Apparently it is possible to share too much on Facebook, even if your name is Mark Zuckerberg -- because it seems somebody inadvertently shared the details of how to gain administrative access to his Facebook fan page.
Otherwise, how does one explain the following status update, which appeared on facebook.com/markzuckerberg yesterday?
[ Cringley asks: Do you know who's tracking you on the Web? | For a humorous take on the tech industry's shenanigans, subscribe to Robert X. Cringely's Notes from the Underground newsletter. ]
Let the hacking begin: If facebook needs money, instead of going to the banks, why doesn't Facebook let its users invest in Facebook in a social way? Why not transform Facebook into a 'social business' the way Nobel Price winner Muhammad Yunus described it? #hackercup2011
(TechCrunch managed to snap a screenshot of the fan page before Facebook took it down. I'd show it here, only the comments appended to the update are too potty-mouthed for the delicate sensibilities of Cringeville residents.)
It's a classic modern conundrum: Someone who's savvy enough to hack into Zuck's fan page, but too stupid to understand that it's the Nobel Prize, not Price.
Apparently this update was a big hit with the Zuckerati; some 1,803 Facebook users "liked" the post and another 438 commented on it before Facebook managed to wipe the page from existence. Unfortunately, aside from the potty mouths, we may never know how they felt about the notion of turning Facebook into a "social business," -- that is, "a non-loss, non-dividend company designed to address a social objective," per Wikipedia.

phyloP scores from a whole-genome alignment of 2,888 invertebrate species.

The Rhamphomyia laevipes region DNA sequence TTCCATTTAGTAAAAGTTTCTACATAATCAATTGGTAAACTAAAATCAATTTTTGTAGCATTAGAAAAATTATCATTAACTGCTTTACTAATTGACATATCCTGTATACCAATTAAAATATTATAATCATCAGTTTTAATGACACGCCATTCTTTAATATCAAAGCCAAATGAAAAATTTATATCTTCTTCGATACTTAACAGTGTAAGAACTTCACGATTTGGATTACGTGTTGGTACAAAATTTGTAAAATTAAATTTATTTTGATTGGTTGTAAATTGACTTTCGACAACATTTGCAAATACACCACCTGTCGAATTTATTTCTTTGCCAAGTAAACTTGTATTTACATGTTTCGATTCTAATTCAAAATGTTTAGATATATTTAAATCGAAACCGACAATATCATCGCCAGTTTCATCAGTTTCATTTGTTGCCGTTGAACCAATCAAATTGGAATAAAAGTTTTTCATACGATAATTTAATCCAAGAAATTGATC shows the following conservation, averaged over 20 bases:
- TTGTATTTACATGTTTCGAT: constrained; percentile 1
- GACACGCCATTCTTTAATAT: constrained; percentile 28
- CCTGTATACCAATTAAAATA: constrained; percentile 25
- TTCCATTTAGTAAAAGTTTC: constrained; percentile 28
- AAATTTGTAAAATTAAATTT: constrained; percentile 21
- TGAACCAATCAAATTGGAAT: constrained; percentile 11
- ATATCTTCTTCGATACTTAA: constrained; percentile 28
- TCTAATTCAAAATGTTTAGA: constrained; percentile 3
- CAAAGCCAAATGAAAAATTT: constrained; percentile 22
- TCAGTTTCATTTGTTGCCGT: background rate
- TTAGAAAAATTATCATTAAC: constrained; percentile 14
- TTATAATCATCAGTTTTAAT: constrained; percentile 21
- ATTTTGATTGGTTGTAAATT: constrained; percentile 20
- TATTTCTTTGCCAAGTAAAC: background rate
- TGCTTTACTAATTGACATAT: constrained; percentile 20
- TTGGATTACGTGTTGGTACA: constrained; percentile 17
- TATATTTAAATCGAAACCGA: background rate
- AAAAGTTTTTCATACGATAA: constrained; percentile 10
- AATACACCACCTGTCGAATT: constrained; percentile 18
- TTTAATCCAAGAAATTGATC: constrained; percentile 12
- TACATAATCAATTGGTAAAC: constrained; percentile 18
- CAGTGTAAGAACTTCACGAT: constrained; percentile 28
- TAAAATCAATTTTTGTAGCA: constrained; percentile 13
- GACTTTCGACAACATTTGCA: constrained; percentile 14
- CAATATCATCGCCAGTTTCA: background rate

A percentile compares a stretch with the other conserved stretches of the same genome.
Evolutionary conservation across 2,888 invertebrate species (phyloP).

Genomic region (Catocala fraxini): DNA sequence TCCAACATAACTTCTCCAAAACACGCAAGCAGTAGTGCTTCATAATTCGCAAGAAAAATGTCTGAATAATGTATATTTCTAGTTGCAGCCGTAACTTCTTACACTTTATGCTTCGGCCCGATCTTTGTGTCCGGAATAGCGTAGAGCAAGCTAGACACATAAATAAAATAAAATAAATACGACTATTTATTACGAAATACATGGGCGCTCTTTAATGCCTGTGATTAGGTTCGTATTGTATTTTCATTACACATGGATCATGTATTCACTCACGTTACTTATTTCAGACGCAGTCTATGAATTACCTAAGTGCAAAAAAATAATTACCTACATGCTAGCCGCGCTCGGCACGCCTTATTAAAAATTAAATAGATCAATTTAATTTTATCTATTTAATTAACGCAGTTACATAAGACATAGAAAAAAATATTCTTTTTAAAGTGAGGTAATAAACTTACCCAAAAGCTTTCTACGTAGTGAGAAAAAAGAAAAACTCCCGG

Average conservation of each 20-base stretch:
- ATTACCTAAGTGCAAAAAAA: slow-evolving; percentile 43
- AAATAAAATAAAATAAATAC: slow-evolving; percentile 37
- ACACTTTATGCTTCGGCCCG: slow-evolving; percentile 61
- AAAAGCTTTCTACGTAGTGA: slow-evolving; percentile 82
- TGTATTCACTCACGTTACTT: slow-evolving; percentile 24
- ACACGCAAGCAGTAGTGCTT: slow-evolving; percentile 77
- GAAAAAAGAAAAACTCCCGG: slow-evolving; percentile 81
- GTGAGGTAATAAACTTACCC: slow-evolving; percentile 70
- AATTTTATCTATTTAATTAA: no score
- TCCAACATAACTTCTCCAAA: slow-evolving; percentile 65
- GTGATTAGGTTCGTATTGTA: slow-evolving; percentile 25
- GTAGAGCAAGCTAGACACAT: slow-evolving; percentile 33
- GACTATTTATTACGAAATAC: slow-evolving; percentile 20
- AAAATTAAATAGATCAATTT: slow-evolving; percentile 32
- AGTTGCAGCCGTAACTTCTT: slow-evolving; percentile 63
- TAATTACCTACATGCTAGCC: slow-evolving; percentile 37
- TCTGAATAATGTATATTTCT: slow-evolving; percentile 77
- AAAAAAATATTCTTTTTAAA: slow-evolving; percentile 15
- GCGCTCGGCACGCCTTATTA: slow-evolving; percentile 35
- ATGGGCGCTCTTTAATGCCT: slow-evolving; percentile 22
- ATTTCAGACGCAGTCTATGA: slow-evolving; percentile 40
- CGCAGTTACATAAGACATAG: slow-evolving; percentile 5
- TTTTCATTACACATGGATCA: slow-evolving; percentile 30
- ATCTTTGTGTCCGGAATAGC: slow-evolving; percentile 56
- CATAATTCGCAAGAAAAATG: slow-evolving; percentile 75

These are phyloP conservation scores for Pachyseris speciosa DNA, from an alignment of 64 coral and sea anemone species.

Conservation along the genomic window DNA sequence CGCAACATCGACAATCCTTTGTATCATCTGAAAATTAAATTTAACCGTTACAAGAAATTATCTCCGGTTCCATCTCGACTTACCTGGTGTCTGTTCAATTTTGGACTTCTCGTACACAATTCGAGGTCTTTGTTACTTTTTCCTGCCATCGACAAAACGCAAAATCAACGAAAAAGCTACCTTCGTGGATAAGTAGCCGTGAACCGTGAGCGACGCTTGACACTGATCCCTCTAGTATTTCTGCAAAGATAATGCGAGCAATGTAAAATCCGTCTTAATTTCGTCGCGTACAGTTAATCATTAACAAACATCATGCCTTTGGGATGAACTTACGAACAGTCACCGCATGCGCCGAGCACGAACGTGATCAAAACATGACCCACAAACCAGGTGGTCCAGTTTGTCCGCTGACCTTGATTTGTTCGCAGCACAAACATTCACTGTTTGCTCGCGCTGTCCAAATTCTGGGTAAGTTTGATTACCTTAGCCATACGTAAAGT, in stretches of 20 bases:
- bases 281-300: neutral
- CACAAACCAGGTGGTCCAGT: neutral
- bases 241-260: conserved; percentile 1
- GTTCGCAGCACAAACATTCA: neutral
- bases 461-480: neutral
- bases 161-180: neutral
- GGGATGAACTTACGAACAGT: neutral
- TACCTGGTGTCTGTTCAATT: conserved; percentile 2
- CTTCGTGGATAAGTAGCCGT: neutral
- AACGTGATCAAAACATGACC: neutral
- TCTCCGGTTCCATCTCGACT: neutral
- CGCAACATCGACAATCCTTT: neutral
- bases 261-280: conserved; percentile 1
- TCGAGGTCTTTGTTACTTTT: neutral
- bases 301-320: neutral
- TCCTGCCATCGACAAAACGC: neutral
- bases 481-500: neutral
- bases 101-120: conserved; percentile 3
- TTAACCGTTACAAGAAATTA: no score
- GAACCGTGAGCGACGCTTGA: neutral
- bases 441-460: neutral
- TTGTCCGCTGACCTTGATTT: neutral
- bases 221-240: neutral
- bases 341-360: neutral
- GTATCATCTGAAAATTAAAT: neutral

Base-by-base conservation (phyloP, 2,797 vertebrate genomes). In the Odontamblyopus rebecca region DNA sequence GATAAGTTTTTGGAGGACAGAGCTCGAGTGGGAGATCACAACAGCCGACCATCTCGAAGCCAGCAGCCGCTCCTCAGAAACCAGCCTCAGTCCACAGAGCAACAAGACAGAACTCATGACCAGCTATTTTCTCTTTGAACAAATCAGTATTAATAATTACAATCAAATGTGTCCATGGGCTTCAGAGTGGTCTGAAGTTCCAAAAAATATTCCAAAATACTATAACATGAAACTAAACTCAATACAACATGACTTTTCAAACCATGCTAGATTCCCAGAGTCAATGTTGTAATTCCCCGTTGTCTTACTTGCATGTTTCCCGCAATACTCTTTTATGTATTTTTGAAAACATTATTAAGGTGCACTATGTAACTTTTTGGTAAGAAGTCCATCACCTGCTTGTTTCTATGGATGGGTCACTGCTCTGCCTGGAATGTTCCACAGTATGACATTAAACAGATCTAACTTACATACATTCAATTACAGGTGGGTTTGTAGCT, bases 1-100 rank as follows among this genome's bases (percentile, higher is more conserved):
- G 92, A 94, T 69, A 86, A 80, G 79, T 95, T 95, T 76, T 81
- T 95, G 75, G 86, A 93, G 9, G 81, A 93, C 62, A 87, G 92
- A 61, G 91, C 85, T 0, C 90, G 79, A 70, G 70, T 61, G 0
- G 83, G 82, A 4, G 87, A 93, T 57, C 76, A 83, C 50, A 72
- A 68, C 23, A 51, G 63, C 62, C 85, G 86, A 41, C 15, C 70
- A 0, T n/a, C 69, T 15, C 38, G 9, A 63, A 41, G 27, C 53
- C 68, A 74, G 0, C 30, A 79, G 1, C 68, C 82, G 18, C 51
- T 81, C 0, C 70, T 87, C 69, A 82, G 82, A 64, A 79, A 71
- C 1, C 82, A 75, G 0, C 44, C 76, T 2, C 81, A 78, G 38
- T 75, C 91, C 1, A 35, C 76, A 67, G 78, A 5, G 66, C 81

Interestingly, Zuckerberg's personal Facebook page appears unscathed. That means either a) Zuck's fan page is maintained by some other user, b) the hacker gained access in a way other than brute forcing (or guessing) the password, or c) the hacker didn't have time to attack Zuck's page, or d) the hacker didn't care.
There's also e) the hacker thought he had hacked Zuck's main page. In any case, he or she seems unlikely to win any Nobel Prices.
Let's assume a guy who's running an (ahem) $50 billion company with 600 million users is possibly too busy to maintain his own Facebook fan page, and that those duties fall to some lackey. Thus, it's the lackey who got hacked, not Zuckerberg. I'm guessing the method of entry was something simple, like forcing a password reset and redirecting it to an account controlled by the hacker, or socially engineering the logon credentials from whoever had them.
Ironically, just this morning, Facebook blogger Alex Rice posted an entry titled "A Continued Commitment to Security" in which he describes the methods Facebook is implementing to verify identities and lock out hackers. How's that been working out for you guys so far, Alex?
Here's some more irony for you: At press time, Zuckerberg's most recent activity, according to his personal page, was leaving a comment on a Facebook product manager's status update that reads "I like dangerous thoughts."
Here's a dangerous thought: Facebook's security protections are gossamer thin, and no one's account is safe. If Facebook really wants to be the Web within the Web -- the virtual home for businesses, Web search, e-commerce, and so on -- it has to do a much better job of protecting its users.
How do you like those thoughts, Zucky boy? Dangerous enough for you?
If you were going to hack somebody's Facebook page, how would you go about it? Post your nefarious scheme below (just the highlights please, not the step by step) or email me: firstname.lastname@example.org.
This article, "Share this: Mark Zuckerberg's Facebook page is hacked," was originally published at InfoWorld.com. Track the crazy twists and turns of the tech industry with Robert X. Cringeley's Notes from the Field blog, and subscribe to Cringely's Notes from the Underground newsletter. For the latest developments in business technology news, follow InfoWorld.com on Twitter.